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Top Tips for Investing in an HMO for Newbies

Top Tips for Investing in an HMO for Newbies

Houses in multiple occupations or HMOs are ideal for students, working bachelors, and even small families looking for economical housing solutions. When operated properly, HMOs can also be very good investments. It is because the rental yields are higher, and there is a sustained demand when the property is strategically located. Any property where multiple tenants can live can be an HMO, which means houses, apartments, halls of residence, or even a hotel with permanent residents can be HMOs, provided the local regulations allow. Some handy tips for those looking to invest in HMOs:

Focus On the Location 

If you don’t have a property and are considering buying one for an HMO, focus on getting the location right to attract tenants. Since most HMO tenants are unlikely to have cars, properties within 10-15 minutes of the center of the town, a university, the business district, or places where prospective tenants are likely to visit regularly. HMOs further off are likely to fetch lower rentals even if they are well-connected by road and rail. It is important to remember that even though most students and young professionals looking for HMOs want lower rentals, they will be unwilling to travel far, observes an Abode sales consultant.

Optimize the Size of the HMO

Since every house or dwelling unit has overhead costs associated with operating it and keeping it in good repair, you will need to find enough tenants that will make the HMO viable. It can be difficult to make a profit from a small unit with just three or four tenants. However, the same applies to a large one with a dozen or more tenants. According to people in this business, the ideal scale is around five to six tenants per house, as you can distribute the expenses like electricity, water, gas, taxes, etc. in a way that yields a healthy profit for you. Typically, you should aim to break even with your first three tenants, with the remaining contributing directly to your profit. Six tenants may be optimum as you don’t need to take planning permission. Also, most people don’t like to live in HMOs with too many tenants, says a BBC report.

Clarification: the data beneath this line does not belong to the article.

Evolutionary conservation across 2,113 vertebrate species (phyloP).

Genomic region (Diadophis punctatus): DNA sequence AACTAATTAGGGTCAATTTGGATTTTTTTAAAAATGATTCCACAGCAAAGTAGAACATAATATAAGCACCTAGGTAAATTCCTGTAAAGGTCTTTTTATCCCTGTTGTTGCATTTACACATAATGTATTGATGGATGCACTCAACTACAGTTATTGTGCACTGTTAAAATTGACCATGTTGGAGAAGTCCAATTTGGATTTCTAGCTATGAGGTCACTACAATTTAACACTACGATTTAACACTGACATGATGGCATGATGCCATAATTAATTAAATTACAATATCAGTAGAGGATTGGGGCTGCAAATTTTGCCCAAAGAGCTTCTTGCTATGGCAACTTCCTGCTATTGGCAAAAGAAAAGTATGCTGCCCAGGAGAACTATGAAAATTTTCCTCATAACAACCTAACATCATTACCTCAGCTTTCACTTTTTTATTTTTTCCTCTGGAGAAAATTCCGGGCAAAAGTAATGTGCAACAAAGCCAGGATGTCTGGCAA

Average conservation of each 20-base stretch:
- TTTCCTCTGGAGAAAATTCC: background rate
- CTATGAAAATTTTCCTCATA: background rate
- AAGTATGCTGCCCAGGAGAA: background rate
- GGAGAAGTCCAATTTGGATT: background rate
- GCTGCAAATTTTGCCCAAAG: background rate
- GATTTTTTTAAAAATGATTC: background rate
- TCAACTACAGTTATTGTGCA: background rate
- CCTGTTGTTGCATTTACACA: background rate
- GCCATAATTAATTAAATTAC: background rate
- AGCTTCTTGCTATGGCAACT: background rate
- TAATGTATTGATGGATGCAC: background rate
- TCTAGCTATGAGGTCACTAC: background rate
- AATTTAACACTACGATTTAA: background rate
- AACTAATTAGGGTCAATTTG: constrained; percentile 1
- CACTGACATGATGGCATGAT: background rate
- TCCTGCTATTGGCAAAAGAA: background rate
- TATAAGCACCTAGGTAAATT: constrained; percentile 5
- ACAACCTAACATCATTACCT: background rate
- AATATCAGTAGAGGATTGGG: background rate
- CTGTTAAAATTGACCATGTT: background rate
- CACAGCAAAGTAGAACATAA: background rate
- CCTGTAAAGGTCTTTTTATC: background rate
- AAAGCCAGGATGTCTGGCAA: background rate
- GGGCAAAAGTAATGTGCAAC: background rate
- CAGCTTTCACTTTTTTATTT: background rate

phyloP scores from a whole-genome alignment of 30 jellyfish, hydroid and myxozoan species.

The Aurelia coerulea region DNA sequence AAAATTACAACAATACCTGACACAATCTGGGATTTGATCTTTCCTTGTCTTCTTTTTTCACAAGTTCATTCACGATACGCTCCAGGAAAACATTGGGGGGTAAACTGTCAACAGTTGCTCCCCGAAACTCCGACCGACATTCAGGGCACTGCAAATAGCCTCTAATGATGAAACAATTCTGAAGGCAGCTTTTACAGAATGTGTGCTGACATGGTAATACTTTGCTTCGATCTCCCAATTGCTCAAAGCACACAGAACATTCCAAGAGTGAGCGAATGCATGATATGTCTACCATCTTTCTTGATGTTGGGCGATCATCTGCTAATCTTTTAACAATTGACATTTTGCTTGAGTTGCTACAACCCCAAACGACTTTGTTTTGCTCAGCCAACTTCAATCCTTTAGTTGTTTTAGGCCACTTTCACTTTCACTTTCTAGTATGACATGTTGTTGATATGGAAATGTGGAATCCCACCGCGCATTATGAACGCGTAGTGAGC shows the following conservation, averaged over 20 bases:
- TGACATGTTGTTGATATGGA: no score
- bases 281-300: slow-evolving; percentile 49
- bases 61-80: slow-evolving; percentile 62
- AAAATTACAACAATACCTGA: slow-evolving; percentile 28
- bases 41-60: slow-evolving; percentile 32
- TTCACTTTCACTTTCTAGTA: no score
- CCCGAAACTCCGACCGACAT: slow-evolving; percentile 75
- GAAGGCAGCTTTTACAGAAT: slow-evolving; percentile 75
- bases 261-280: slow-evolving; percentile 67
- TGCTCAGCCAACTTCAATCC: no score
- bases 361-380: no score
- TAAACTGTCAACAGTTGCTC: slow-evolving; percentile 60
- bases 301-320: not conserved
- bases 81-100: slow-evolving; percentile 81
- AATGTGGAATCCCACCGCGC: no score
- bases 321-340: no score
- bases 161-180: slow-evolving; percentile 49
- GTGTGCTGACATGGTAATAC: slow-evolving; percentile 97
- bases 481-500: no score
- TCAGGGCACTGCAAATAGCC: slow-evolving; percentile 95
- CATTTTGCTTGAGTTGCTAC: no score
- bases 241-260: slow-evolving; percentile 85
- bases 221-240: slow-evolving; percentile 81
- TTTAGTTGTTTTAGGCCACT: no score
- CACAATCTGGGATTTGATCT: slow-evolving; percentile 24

Resist the Temptation to Mix Different Kinds of Tenants

The best profile of HMO tenants is young professionals. They can afford and are generally willing to give higher rentals for HMOs that suit them, tend to be more disciplined and regular with their payments. It can be more difficult to manage LHA/less referenced tenants or students because of payment issues and undesirable activities, and chances of damage to the property. Mixing the tenant types can make it even more difficult to manage your HMO due to differing expectations and chances of friction between the tenants.

Conclusion

You know you are doing things right if your investment in the HMO is fetching you a return above 12%. The best way of finding out the ROI is to divide your gross rent by the purchase price and the refurbishment cost. You can then work on various strategies to improve it by moving up the ladder in terms of décor, facilities, amenities, and better maintenance.

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